For a variety of motivations, elements of the Labour Party worked very hard not just to oppose Conservatism but to de-legitimise it, to cast it as “anti-Scottish” and the very presence of a Tory administration that “we didn’t vote for” as an insult to the Scottish nation. Devolution, it was argued, was necessary to protect Scotland from the nasty foreign English Tories – and by extension, all those nasty foreign English people who kept voting them in.

Playing up the wickedness of the Tories inevitably tarred their voters south of the border with the same brush, which helps to explain why Scotland perceives itself as very politically different to England despite the populations of both countries holding very similar views on most policy issues.

After the establishment of the Parliament the tune has remained the same. Devolved politicians meet every political crisis with demands for more money and more powers, blaming problems on remote “Westminster”. More powers means better insulation from those wicked Tories the English, strange and alien folk that they are, keep voting for.

This has fatally undermined Labour’s unionist case. The essential ingredient for the long-term health of the Union is a commonly-accepted common identity which trumps specific policies and party politics. “Tory or not, they are our countrymen” should be the motto.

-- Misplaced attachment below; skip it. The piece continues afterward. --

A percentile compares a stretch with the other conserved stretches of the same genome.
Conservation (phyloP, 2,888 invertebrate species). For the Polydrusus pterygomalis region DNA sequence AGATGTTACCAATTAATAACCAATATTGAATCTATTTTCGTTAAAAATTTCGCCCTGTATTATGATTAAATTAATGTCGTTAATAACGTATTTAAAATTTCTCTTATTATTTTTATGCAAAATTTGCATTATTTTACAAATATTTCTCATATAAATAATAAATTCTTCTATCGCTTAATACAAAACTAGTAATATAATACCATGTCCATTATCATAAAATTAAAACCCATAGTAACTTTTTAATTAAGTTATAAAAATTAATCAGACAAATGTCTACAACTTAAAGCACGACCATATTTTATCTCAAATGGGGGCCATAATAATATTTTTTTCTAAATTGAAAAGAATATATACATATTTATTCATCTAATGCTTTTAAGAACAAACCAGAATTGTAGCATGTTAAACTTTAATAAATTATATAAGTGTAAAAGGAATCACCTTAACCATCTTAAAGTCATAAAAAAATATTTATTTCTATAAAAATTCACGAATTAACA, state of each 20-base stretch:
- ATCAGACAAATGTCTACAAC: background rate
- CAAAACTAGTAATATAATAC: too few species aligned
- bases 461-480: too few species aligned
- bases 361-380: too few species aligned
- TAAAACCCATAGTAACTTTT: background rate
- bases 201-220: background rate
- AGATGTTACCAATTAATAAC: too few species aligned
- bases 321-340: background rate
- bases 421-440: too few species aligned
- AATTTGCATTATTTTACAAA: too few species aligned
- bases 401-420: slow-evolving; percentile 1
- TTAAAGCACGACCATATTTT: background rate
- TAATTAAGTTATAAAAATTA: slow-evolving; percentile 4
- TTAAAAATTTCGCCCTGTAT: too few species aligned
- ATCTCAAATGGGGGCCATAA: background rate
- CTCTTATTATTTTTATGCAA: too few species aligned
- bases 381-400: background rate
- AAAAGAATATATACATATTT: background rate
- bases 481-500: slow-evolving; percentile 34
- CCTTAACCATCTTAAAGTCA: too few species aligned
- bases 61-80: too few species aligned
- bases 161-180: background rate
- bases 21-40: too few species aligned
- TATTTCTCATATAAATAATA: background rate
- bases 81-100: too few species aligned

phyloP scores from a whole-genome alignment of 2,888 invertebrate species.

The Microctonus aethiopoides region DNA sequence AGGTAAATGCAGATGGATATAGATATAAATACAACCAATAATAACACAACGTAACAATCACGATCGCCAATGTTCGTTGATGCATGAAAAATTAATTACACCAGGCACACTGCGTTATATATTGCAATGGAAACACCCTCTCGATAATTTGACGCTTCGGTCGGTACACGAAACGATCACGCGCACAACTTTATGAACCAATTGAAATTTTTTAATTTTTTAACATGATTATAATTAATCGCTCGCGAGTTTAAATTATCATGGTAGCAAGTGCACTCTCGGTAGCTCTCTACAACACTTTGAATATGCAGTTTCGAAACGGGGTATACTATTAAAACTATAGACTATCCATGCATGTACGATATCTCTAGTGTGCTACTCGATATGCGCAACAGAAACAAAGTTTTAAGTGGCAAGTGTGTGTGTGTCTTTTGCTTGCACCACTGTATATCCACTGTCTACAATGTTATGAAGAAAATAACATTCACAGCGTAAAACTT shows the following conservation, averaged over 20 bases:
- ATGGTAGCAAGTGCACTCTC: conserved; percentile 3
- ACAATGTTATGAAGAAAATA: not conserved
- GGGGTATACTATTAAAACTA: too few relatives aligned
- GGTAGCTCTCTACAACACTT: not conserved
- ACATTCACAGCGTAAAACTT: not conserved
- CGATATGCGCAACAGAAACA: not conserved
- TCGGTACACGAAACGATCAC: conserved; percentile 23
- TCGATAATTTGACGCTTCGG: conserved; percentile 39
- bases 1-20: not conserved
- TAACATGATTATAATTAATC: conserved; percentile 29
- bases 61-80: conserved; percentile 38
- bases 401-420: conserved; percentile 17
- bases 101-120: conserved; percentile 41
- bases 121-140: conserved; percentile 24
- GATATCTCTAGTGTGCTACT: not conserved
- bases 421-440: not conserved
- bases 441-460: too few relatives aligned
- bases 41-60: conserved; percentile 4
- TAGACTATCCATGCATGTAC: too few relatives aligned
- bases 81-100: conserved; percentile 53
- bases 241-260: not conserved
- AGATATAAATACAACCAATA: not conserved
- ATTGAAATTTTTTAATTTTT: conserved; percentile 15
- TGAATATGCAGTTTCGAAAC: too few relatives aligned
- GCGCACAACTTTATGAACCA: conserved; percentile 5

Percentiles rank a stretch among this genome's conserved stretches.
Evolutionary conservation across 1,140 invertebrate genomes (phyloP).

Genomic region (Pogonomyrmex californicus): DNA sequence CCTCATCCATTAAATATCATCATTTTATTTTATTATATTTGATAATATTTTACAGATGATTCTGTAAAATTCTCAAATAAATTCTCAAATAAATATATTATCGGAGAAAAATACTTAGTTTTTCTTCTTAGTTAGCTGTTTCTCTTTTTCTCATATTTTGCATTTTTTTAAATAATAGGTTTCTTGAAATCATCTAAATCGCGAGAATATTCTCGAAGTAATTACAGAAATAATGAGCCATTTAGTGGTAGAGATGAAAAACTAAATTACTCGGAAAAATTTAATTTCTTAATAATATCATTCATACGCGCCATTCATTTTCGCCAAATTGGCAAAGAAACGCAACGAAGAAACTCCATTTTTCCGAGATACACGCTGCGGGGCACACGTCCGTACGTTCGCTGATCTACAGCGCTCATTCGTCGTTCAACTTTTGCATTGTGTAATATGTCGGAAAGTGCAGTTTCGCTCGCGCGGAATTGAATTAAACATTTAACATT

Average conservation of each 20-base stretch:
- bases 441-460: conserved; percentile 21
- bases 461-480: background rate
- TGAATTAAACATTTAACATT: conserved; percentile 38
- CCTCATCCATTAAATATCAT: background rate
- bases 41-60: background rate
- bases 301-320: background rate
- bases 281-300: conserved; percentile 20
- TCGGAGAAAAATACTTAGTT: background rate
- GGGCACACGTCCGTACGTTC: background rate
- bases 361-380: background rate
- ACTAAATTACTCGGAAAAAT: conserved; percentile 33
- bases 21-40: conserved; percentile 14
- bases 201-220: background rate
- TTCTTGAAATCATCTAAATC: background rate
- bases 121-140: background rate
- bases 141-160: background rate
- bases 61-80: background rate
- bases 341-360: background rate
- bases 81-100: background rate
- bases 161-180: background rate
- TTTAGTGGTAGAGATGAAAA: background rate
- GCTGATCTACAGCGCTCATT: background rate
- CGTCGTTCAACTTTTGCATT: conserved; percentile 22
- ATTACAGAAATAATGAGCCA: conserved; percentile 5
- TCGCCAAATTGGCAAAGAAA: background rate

This is not a case that can be credibly made by a party that has spent decades draping itself in the Saltire to demonise its political opponents, and is obviously uncomfortable cooperating with them even in the course of national unity. The best it could come up with was trying to cast the entire Union as a ‘Labour story’ and promising to win the next general election.

If Scottish Labour won’t even share a platform with the Scottish Conservatives – their fellow countrymen, even in nationalist eyes – how convincing can their case for sharing a country with foreign Conservatives ever be to the working class voters whose loyalty to the Union has been worn away by decades of divisive rhetoric? If by splitting they concede that British institutions – of which the Labour Party is one – are fundamentally illegitimate, how will that possibly help them see off the nationalist threat?

For decades, unionists have been trying to triangulate nationalism by conceding a growing and ever more dangerous number of its foundational assumptions. As Alex Massie wrote, in a different context: “Pandering to the beast and appeasing the beast only feeds the beast.” Once you concede the essential legitimacy of an opponents case, voters are more likely to plump for their full-hearted solution than your half-hearted one. That’s what Glasgow did.

To stem this tide, Labour must not only reject the siren calls of yet another bunch of people who think another erosion of Britishness will kill nationalism stone dead, but explain to their voters why they are proud to be British – and will proudly fight alongside political opponents to defend the country they love.

Assuming, of course, that Dan Hodges is not right when he writes that: “the truth is that Labour does not really believe in the Union. In reality, it only believes in the Union so long as that Union is presided over by the Labour Party.”